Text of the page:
Skin Care

Chemical vs. Physical Sunscreen: What’s the Difference?

Sunscreen formulations have come a long way in recent years, but with so many options, finding your holy grail still takes trial and error. What works for one person may not work for everyone—and no one wants to use a sunscreen that makes them look like a not-so-distant relative of Beetlejuice.

But choosing a sunscreen doesn’t have to be scary, if you learn how to shop smarter—and that starts with knowing the difference between the two main types, chemical sunscreen and physical (or mineral) sunscreen.

We talked to the experts—Dr. Dendy Engelman, a board-certified dermatologist in New York and Dr. Erum Ilyas, a board-certified dermatologist in King of Prussia, Pa.—about what exactly chemical and physical sunscreens are, how they work and what each type does best, so you can learn which one works for you. After all, the best sunscreen is the one you’ll use every day.

How Does Physical Sunscreen Work?

“Physical sunscreen, also known as mineral sunscreen, acts as a shield by sitting on your skin’s surface and deflecting UV rays to prevent sunburn,” explains Dr. Engelman. Physical sunscreen is made with the mineral-based ingredients zinc oxide and titanium dioxide, which help to reflect and scatter harmful rays from the sun. If the only active ingredients listed on your sunscreen’s label are zinc oxide and/or titanium dioxide, it’s a physical sunscreen.

The Pros: “Because physical sunscreen sits on top of the skin rather than being absorbed, it is considered ‘safer,’ especially for children and pregnant women, than chemical sunscreen,” explains Dr. Engelman. She also shares that it is an ideal option if you need to quickly apply some sun protection and go, as it starts working right away, as opposed to chemical sunscreen, which can take about half an hour for effective sun protection. Physical sunscreen may also be a better option for those with sensitive skin.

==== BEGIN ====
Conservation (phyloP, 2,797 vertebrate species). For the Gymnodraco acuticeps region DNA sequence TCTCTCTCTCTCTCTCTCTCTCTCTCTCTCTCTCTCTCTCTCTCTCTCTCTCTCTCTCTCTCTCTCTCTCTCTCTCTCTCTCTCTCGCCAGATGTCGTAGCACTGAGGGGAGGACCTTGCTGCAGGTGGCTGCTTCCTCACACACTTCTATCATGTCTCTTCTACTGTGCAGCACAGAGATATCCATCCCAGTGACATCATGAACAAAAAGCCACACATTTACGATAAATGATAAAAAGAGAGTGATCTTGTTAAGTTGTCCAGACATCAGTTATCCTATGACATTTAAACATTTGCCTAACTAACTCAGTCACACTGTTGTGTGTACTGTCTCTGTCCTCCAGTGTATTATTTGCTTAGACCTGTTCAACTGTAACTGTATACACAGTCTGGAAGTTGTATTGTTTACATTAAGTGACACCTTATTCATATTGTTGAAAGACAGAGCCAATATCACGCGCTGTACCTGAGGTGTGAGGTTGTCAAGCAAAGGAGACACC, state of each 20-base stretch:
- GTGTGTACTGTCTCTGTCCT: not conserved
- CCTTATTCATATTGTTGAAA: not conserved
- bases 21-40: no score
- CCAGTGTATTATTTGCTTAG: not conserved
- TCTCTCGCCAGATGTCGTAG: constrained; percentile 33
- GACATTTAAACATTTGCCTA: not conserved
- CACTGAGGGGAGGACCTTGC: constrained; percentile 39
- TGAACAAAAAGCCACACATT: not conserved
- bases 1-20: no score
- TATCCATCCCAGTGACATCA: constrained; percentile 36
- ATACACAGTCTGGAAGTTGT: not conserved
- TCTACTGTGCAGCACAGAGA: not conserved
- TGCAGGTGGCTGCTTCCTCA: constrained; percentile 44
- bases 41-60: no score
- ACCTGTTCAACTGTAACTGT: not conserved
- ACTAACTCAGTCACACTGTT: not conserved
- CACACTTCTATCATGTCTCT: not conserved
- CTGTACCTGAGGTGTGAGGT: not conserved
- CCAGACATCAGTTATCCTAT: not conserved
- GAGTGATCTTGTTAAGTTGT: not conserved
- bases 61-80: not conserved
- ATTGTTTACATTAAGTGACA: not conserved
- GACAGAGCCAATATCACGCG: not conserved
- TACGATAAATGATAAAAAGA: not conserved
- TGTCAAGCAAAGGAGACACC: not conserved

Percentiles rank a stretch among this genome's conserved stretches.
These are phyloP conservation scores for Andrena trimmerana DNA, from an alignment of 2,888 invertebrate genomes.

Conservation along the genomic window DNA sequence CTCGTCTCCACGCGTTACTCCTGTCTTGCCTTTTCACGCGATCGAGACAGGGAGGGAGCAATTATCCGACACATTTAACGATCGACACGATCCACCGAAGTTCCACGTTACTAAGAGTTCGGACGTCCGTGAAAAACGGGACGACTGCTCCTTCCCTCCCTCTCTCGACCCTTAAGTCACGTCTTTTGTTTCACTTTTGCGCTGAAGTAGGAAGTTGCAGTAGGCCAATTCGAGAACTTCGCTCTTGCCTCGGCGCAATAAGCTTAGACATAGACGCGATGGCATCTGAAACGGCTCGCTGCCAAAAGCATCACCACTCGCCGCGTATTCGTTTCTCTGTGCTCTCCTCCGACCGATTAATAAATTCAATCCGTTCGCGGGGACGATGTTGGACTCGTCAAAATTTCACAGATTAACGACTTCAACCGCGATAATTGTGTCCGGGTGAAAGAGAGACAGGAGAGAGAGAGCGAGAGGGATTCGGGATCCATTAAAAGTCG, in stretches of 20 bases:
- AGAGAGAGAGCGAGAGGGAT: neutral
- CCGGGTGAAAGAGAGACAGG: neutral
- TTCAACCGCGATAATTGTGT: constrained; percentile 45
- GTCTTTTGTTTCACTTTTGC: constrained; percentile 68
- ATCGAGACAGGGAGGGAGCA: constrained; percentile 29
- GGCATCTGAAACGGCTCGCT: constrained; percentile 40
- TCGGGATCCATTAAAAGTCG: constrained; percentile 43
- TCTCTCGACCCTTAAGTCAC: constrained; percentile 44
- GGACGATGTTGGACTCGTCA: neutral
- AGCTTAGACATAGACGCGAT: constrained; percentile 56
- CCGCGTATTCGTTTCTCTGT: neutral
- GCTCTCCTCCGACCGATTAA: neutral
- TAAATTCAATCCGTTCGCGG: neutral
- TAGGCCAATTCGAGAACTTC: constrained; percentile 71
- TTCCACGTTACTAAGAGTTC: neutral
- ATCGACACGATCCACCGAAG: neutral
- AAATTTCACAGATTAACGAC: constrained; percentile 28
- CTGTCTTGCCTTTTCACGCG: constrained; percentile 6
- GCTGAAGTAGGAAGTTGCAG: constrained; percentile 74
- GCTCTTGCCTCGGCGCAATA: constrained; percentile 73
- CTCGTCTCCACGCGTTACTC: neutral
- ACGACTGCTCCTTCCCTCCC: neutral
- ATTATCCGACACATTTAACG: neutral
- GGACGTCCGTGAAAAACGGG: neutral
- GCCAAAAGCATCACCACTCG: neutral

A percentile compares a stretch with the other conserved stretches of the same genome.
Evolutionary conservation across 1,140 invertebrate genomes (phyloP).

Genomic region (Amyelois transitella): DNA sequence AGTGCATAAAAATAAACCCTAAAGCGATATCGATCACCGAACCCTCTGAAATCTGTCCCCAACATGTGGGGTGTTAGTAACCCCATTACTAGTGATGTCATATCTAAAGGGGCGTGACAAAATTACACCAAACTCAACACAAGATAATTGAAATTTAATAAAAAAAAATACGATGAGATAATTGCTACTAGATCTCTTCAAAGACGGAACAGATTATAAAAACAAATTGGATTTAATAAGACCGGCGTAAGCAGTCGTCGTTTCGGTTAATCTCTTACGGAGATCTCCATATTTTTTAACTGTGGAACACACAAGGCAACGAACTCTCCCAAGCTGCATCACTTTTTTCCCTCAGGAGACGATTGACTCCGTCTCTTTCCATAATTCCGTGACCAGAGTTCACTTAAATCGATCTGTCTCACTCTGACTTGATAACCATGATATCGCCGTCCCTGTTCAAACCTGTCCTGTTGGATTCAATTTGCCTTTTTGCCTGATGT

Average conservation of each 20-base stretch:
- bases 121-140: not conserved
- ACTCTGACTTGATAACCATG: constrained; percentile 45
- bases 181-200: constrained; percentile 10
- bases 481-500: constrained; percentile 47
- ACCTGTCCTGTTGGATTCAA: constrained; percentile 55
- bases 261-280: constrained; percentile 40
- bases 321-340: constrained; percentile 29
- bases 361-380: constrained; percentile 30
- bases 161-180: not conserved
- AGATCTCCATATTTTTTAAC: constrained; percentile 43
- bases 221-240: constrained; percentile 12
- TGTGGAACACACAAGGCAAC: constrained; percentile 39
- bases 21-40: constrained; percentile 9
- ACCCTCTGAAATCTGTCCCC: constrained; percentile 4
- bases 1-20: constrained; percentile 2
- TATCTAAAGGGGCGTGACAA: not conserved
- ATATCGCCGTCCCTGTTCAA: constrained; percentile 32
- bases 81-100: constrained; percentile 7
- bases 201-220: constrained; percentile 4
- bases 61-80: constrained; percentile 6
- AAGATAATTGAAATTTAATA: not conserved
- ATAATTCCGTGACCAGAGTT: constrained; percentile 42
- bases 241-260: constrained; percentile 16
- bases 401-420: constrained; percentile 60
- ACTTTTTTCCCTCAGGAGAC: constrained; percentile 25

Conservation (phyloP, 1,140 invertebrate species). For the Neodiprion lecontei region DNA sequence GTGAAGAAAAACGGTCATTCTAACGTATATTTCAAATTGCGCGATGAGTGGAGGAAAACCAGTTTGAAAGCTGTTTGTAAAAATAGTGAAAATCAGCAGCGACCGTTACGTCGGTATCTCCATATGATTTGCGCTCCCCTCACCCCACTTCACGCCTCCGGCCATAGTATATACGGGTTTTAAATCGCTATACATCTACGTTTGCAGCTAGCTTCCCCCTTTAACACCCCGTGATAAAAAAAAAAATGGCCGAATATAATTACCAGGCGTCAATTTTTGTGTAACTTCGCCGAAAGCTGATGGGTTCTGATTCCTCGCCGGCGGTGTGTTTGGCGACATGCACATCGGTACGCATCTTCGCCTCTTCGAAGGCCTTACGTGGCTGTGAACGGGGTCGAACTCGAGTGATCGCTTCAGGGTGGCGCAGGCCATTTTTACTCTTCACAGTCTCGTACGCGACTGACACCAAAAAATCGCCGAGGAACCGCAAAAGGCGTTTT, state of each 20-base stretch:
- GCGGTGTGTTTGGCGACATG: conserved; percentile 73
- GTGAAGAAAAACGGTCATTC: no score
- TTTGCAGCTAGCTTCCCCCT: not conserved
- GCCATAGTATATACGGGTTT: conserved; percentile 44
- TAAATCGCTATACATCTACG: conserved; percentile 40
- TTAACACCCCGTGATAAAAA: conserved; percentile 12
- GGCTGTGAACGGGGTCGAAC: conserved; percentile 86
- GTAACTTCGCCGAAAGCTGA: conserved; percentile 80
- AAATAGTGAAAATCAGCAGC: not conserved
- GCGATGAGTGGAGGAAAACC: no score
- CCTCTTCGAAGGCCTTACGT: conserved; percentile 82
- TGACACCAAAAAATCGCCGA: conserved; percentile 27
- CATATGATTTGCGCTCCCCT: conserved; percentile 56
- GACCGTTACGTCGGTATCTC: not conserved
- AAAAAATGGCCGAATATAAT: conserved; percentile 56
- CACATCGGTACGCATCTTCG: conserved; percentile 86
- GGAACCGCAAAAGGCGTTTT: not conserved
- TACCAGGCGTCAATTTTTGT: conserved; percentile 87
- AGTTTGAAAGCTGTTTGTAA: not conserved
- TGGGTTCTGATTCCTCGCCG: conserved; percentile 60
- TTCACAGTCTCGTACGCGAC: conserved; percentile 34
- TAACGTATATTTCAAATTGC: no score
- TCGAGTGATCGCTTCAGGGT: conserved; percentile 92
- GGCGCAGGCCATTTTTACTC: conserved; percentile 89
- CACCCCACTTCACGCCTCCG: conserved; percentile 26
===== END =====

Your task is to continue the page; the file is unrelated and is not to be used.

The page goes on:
The Cons: Physical sunscreens do have one common complaint: Their ingredients often leave a white, ghost-like cast on the user. “The reality is that even though physical sunscreens are generally recognized as safe and effective and more reliable in their ability to block UV light, they are also thicker, more difficult to apply and can leave a white ghostly cast on the skin,” explains Dr. Ilyas. Fortunately, tinted formulas and new ingredient technologies are giving physical sunscreen wearers more and more options to avoid the Casper aesthetic (see a few of our favorites below).

How Does Chemical Sunscreen Work?

While physical sunscreens work like a reflective barrier on skin’s surface, chemical sunscreens partially absorb into skin and prevent UV damage through a chemical reaction. “Chemical sunscreen usually contains oxybenzone, dioxybenzone, avobenzone, octocrylene, homosalate, octinoxate and other chemicals, which absorb and release damaging UV rays,” shares Dr. Engelman. If the active ingredients listed on your sunscreen’s label contain anything other than zinc oxide or titanium dioxide, it’s a chemical sunscreen (though some hybrid formulas contain both chemical and physical ingredients).

The Pros: Chemical sunscreen can be easier to apply and does not leave behind the white residue that is often associated with physical sunscreens. Chemical formulations tend to be lighter and for that reason, are often preferred by oily skin types.

The Cons: Chemical sunscreens aren’t without their own controversies, though. While generally considered to be safe (and certainly better than going without SPF), chemical sunscreens are partially absorbed into the bloodstream and the potential side effects of this are still being studied. Reef-safety and absorption concerns have become been a part of the chemical sunscreen conversation, with brands like Supergoop! phasing out some of the more controversial chemical ingredients. Chemical sunscreens may also be more irritating to sensitive skin.


The post Chemical vs. Physical Sunscreen: What’s the Difference? first appeared on Dermstore Blog.